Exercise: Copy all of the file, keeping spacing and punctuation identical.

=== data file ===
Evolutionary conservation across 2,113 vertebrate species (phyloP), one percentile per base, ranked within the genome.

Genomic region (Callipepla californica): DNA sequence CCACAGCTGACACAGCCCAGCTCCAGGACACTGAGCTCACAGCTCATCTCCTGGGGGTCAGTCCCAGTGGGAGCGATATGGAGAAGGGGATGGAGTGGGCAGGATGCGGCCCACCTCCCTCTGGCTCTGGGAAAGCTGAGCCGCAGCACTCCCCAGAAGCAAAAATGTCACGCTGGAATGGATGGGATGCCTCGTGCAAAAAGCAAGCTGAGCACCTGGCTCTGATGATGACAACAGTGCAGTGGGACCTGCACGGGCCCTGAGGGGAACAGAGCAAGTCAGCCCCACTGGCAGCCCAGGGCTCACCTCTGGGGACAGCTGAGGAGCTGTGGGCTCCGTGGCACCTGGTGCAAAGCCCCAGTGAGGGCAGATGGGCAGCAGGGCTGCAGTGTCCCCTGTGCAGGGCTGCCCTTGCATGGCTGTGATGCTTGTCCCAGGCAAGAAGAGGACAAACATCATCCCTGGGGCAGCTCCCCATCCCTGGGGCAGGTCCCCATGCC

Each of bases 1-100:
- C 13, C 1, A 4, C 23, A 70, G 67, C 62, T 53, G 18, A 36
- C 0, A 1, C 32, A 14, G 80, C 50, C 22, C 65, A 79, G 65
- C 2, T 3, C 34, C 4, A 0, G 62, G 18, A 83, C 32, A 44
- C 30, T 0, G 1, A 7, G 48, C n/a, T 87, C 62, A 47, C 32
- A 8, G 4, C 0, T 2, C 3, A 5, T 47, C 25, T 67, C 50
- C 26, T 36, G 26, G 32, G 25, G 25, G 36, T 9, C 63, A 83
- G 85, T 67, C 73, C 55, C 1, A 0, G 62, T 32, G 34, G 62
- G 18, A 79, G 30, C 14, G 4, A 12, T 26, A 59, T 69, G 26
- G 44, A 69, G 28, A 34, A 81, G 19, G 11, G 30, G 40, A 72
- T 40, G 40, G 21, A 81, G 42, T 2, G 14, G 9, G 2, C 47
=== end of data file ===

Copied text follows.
Evolutionary conservation across 2,113 vertebrate species (phyloP), one percentile per base, ranked within the genome.

Genomic region (Callipepla californica): DNA sequence CCACAGCTGACACAGCCCAGCTCCAGGACACTGAGCTCACAGCTCATCTCCTGGGGGTCAGTCCCAGTGGGAGCGATATGGAGAAGGGGATGGAGTGGGCAGGATGCGGCCCACCTCCCTCTGGCTCTGGGAAAGCTGAGCCGCAGCACTCCCCAGAAGCAAAAATGTCACGCTGGAATGGATGGGATGCCTCGTGCAAAAAGCAAGCTGAGCACCTGGCTCTGATGATGACAACAGTGCAGTGGGACCTGCACGGGCCCTGAGGGGAACAGAGCAAGTCAGCCCCACTGGCAGCCCAGGGCTCACCTCTGGGGACAGCTGAGGAGCTGTGGGCTCCGTGGCACCTGGTGCAAAGCCCCAGTGAGGGCAGATGGGCAGCAGGGCTGCAGTGTCCCCTGTGCAGGGCTGCCCTTGCATGGCTGTGATGCTTGTCCCAGGCAAGAAGAGGACAAACATCATCCCTGGGGCAGCTCCCCATCCCTGGGGCAGGTCCCCATGCC

Each of bases 1-100:
- C 13, C 1, A 4, C 23, A 70, G 67, C 62, T 53, G 18, A 36
- C 0, A 1, C 32, A 14, G 80, C 50, C 22, C 65, A 79, G 65
- C 2, T 3, C 34, C 4, A 0, G 62, G 18, A 83, C 32, A 44
- C 30, T 0, G 1, A 7, G 48, C n/a, T 87, C 62, A 47, C 32
- A 8, G 4, C 0, T 2, C 3, A 5, T 47, C 25, T 67, C 50
- C 26, T 36, G 26, G 32, G 25, G 25, G 36, T 9, C 63, A 83
- G 85, T 67, C 73, C 55, C 1, A 0, G 62, T 32, G 34, G 62
- G 18, A 79, G 30, C 14, G 4, A 12, T 26, A 59, T 69, G 26
- G 44, A 69, G 28, A 34, A 81, G 19, G 11, G 30, G 40, A 72
- T 40, G 40, G 21, A 81, G 42, T 2, G 14, G 9, G 2, C 47